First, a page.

"Mutual love conducts the Radiant Power of Life, and it purifies each of us of our accumulations of independent, subjective, and mortal experience"
Intimacy Is the Healing Principle

If you are ever going to establish a firm intimacy with anyone, you must deal with all these emotions and become emotionally clarified. In your egoity, you rarely get in touch with the core of true feeling, or love. Your capability for detachment and lovelessness is exactly what you must deal with. The realization of actual love changes all these egoic complexes.


Further reading and study:

Vitals, Peculiars, and Solids and the Primal Qualities of Universal and Bodily Life

The Frontal Line - The descending current

Discriminative Intelligence and The Seven Stages of Life - Laughing Man Magazine

Observe Your Pattern - Adi Da Samraj, January 30, 1996

* What's interesting and useful about noticing a pattern early in your life is to see that the pattern is right now.

* It's not that you have to struggle with something that happened early in your life - if you see it there then you can see something about the pattern which you are enacting right now. And that's what you can change.

* The more fully you are aware of the pattern in which you are apparently in motion, certainly the more intelligent, perhaps the more effective your transcendence of it in every moment

* It's the being set straight that's the important part,

* Then functioning in that straightness, directly, moment to moment, rather than with a lot of verbal instructions which you have to organize and rehearse every other moment.

* The sadhana must become straightforward.

* It's not about building up a massive structure of mental calculations.

* It's a matter of freeing up the intelligence from confusion and bondage and uninspected entanglement.

1. The three human types (vital, peculiar, and solid) are a strategic play on life, or the Life-Principle, conceived as dilemma or conflict. That is, the natural play of the etheric (or Life-Force dimension) and the elemental (gross physical dimension) has become a strategic or obstructed dramatization. In each person or, strategy, the conflict is between the two conditions of Life-Force and body. The vital person or strategy dramatizes the conflict by irresponsibly exploiting the bodily possibilities. The peculiar person or strategy dramatizes the conflict by irresponsibly exploiting the emotional possibilities, and the Solid person or strategy does the same by irresponsibly exploiting the mental possibilities. All three strategies appear at one or another moment in every individual, even though any one strategy may be especially characteristic of him.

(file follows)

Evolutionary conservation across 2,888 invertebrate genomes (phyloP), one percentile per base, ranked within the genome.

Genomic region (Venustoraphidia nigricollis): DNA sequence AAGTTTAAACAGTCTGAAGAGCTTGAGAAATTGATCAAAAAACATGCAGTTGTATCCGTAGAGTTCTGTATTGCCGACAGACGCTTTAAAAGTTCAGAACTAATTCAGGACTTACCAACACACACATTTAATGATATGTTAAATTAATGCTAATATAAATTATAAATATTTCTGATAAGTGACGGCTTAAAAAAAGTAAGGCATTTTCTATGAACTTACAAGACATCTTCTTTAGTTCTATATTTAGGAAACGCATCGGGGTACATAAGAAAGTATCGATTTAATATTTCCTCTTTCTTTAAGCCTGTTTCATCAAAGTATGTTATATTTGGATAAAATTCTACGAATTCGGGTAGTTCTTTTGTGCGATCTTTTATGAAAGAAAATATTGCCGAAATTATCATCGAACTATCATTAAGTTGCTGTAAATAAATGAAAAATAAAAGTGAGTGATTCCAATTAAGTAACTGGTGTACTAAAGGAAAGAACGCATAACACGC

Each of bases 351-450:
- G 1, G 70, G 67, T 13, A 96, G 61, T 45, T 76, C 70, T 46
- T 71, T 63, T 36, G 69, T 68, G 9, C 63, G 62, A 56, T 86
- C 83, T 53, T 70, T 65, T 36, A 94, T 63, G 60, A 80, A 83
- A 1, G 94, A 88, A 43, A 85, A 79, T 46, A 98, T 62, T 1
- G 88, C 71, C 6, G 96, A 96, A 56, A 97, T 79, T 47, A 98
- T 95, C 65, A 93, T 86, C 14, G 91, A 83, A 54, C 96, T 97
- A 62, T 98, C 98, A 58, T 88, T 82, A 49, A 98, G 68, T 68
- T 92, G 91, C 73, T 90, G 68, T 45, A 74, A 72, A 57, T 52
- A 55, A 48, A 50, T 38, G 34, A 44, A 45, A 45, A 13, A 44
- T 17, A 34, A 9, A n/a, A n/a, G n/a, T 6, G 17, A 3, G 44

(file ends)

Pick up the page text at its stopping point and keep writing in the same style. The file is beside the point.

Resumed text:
The key to all these dramatizations is irresponsibility. That is, the conflict between Life-Force and body has not been inspected to the point of consciousness, humor, and responsible control of the dramatization. Only the mature individual enjoys such control. Only such a one has become purified of the vital, peculiar, and solid games of life and has begun, through love, stably to feed upon the Transcendental Divine Life, or the Real and Infinite Condition of our existence. And only such a one, therefore, may enter into the fourth or truly psychic and spiritualizing stage of life. First there must be mastery of the negative dramatization of embodied Life-Force.

Before we can grow into the higher functions of the body mind, we must become responsible and balanced in those functions in which we already appear. By presenting ways of recognizing and compensating for our irresponsible vital, peculiar, and solid habits, Bubba Free John has created a whole body psychology that radically challenges all conventional psychological systems and therapies. The conventional approaches only indulge the individual's problematic self-imagery through endless subjective analysis and mental or conceptual insights. But such approaches never do affect the vital-physical and emotional roots of our dis-ease and lovelessness. In contrast, the approach presented in this chapter-and throughout this book-requires us to heal and harmonize the body-mind through a practical change of action. Bubba Free John asserts that "subjectivity follows action": When the body and energy are used in a new and lawful way, based upon whole body insight, or inspection via true feeling, the old interior patterns of self-possession and disharmony gradually become obsolete.

One of the most important forms of new action, in compensating for our strategic imbalances and forms of self-possessed suffering, is a new, disciplined, and wholly intelligent approach to diet. This is a radical and also homely suggestion in the midst of today's conceptually sophisticated systems of mental health. In The Free Communion Church, we have found that the single most dramatically effective therapeutic measure for all apparently mental, nervous, and psychological disorders or chronic difficulties is a change of diet based upon the observations and recommendations offered in this chapter. In fact, by applying these dietary regimens within a total life of practical, devotional, and moral disciplines, men and women with significant social and psychological liabilities have adapted to a balanced and productive life in the culture of The Free Communion Church. Along with others whose imbalances were more "normal" (or less exaggerated) but who have experienced equally profound healing and harmonization, such men and women have gone on to evolve in experience and mature in true spiritual practice.